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Media Availability with Secretary Mattis Enroute to Washington, D.C.

SECRETARY OF DEFENSE JIM MATTIS: Okay.  We're coming out of London. I was in London to attend the U.K. government-sponsored conference on Somalia -- the way ahead in Somalia. As you're no doubt aware, President Farmajo has been elected, and he's got right now an economic and a governmental program to put Somalia back on its feet. It needs a security framework as well.

So we were working on how the future looks and what nations could commit what to what and get the framework right. It includes on the security side both a continued maturation of their security forces in the defenses against al-Shabaab, but it also includes a reconciliation program designed to pull the fence-sitters and the middle-of-the-roaders away from al-Shabaab. It's very well put together.

There were quite a few nations -- I don't remember quite how many nations and organizations, like from the Arab countries, African countries and World Bank, E.U. -- those kind of organizations. So it's very much a holistic approach to the situation that Somalia finds itself in.

There is certainly an attitude of renewed hope based on the election of what appears to be a very good leader in terms of understanding the need for military security, but as well economic efforts and certainly reconciliation is going to have to mark this way forward as well.

So, basically Prime Minister May kicked it off, saying that we have an opportunity here that we don't want to let go of. And then we began going around the room with various presentations and discussions about -- about the specifics of what the E.U. or what the other ones recommend -- the other nations recommend.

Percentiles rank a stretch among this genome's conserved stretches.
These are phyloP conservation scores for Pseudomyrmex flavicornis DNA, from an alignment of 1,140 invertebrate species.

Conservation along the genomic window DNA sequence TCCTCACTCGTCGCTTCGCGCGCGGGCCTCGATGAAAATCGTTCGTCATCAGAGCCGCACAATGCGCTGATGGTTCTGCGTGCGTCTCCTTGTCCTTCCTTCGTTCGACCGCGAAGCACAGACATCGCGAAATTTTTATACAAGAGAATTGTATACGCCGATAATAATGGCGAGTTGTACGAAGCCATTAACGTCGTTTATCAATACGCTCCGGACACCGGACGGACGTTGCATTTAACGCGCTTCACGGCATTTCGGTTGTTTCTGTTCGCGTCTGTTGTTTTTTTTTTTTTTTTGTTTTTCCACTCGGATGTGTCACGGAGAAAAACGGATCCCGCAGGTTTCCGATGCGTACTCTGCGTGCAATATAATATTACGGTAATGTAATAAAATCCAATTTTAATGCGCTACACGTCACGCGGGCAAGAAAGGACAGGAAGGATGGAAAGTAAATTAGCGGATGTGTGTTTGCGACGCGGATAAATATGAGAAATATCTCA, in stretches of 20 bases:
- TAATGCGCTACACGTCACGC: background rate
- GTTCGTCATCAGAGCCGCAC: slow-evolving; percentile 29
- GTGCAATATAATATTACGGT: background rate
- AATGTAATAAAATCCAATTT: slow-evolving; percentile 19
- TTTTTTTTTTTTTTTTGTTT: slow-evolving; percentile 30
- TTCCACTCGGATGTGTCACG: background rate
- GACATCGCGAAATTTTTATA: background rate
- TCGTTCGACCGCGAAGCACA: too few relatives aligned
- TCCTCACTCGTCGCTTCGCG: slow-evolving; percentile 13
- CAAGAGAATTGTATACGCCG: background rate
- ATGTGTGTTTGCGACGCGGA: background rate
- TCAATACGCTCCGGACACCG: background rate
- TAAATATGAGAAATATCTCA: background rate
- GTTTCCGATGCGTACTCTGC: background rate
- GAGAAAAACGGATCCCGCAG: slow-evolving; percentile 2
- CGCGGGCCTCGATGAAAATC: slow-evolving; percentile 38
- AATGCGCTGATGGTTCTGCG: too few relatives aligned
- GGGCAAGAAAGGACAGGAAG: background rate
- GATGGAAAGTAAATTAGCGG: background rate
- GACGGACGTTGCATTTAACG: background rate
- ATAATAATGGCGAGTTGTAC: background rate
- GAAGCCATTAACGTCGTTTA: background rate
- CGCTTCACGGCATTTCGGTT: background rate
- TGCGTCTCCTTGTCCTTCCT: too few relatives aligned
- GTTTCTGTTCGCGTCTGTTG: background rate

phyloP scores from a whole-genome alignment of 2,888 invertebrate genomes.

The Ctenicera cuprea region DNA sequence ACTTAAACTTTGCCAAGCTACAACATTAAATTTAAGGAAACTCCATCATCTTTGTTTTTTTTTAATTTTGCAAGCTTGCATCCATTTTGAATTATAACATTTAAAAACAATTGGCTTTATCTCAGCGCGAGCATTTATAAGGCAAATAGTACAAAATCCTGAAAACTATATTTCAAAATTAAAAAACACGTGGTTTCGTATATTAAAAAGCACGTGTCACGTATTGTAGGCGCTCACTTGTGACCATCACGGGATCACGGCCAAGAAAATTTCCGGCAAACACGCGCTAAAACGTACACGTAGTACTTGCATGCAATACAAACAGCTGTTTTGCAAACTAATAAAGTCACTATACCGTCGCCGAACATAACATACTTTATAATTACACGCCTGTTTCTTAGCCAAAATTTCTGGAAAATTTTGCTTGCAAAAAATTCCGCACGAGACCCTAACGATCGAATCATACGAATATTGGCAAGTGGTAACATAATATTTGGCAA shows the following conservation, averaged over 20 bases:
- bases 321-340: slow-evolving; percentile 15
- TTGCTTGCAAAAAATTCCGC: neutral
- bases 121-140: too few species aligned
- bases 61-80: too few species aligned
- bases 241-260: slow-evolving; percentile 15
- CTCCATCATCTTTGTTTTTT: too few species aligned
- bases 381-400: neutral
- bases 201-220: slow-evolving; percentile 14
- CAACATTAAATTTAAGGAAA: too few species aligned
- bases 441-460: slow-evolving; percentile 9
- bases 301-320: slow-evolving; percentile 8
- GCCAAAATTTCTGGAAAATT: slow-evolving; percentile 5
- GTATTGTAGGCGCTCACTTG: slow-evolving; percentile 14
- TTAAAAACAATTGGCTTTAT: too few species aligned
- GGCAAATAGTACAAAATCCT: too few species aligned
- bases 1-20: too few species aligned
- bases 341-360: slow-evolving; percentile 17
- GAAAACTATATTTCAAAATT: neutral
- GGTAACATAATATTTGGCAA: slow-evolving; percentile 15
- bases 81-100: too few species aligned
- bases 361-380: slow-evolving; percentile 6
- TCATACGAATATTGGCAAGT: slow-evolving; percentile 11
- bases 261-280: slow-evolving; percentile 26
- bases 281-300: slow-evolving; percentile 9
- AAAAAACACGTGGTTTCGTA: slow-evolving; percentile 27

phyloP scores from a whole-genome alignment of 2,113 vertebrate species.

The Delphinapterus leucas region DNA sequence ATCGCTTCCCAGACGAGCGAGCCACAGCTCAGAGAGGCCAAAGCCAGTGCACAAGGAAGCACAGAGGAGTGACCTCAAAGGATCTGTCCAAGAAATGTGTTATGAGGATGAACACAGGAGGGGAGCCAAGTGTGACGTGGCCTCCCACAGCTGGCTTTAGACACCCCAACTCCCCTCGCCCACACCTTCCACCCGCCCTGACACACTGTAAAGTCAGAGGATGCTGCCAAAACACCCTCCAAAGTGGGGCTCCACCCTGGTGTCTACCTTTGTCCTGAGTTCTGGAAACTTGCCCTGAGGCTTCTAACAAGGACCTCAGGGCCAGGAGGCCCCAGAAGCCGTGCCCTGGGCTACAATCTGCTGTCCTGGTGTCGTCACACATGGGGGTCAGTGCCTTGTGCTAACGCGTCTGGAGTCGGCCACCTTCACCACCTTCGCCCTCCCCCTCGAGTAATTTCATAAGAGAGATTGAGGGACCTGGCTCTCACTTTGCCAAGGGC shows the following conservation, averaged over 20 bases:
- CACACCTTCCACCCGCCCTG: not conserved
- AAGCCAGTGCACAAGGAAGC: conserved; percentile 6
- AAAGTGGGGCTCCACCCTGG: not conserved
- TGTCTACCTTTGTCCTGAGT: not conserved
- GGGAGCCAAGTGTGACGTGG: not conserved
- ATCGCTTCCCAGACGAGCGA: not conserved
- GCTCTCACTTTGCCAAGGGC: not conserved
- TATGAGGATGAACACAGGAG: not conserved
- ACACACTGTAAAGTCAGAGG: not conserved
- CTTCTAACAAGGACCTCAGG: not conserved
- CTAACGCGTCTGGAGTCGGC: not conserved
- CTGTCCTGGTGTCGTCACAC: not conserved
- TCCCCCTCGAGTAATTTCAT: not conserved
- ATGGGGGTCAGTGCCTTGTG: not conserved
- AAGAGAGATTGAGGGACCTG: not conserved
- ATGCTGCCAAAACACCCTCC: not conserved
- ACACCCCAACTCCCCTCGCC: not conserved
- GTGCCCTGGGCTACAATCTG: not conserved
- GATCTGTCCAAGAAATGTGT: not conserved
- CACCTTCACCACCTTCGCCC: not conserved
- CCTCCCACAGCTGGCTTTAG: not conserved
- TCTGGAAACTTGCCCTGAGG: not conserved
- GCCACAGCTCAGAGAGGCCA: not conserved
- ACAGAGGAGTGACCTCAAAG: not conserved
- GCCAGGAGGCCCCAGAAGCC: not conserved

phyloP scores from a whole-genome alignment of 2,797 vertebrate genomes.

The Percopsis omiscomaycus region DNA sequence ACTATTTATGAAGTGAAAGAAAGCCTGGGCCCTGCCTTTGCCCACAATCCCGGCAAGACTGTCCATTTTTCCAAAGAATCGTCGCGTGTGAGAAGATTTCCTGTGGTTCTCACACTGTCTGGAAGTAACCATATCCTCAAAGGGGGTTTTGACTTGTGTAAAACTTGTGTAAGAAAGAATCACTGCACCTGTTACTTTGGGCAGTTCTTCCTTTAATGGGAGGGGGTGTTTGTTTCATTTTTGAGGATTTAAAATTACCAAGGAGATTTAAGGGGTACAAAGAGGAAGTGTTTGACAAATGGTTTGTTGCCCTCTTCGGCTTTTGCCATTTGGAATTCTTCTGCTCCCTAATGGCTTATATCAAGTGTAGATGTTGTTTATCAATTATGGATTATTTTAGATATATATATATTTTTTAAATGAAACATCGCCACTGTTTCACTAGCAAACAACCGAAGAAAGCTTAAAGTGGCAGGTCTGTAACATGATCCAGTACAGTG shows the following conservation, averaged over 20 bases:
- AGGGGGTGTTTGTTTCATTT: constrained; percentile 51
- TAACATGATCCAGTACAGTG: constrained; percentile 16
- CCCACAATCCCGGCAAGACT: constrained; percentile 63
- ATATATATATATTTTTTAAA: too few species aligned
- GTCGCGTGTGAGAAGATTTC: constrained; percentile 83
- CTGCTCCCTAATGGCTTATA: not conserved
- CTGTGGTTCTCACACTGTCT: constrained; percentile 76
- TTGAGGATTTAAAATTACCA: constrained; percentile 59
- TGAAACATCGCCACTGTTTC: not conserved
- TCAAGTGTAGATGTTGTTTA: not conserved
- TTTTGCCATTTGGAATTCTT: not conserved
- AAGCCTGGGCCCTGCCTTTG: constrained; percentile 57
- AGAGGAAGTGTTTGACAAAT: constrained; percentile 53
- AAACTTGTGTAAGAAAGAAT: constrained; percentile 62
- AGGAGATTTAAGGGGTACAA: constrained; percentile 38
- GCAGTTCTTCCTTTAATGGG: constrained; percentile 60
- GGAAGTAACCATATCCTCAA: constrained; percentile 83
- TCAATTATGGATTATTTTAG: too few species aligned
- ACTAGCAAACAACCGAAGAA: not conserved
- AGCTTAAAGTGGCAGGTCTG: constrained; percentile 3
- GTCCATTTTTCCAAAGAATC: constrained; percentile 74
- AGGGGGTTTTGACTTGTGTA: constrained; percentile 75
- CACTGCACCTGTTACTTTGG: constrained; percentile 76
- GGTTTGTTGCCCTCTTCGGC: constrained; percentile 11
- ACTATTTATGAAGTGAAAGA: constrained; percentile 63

AMISOM has done a very good job in a very difficult position. For years, AMISOM and the Somali soldiers have fought against a pretty, pretty tough enemy that has sworn allegiance, as you know, to Al Qaida. And so it's an enemy that's got to be fought and the people have to be defended.

I had a private discussion with the president about his vision for the future, and I came away from that heartened.

So let me stop there and take a question or two -- (inaudible).

Q:  Can you tell us just a little bit about your meeting with the Turkish prime minister? How you think it went?

SEC. MATTIS:  Sure. This is separate now from the meeting on Somalia, okay? On -- on the margins, actually before the meeting began, I met with the Turkish prime minister. I would characterize it as the usual sort of honest, transparent and helpful discussion between two long-term NATO allies on issues that directly impact the security of NATO alliance; directly impact the security of Turkey; and how we work out the way ahead in regards to the continued offensive against ISIS.

Q: (inaudible) -- did you -- I mean, clearly Turkey has been opposed, and he specifically made some public comments the other day about this opposition to the arms agreement.


Q: Do you feel like you've reached -- you've talked about being able to work this out. Were you able to work it out?

SEC. MATTIS: I have no doubt that Turkey and the United States will work this out with due consideration, significant attention paid to Turkey's security, to NATO's security, and the continuing campaign against ISIS. And Turkey is committed to that campaign just like the rest of NATO and the 68 nations that are aligned against ISIS.

And that includes in particular the campaign against the enemy's caliphate -- self-proclaimed caliphate in Raqqah.



Q: So, a few times in the last couple of days you said that you're going to guarantee Turkey's security.  How are --


SEC. MATTIS: If I said I was going to guarantee it, no -- this is a hard-going fight and Turkey's security is a primary concern to us. In this world today, no one -- no one nation, no two nations can guarantee security. We must work together against an enemy that violates every -- every civilized norm. And this is -- there is only hard work ahead on this.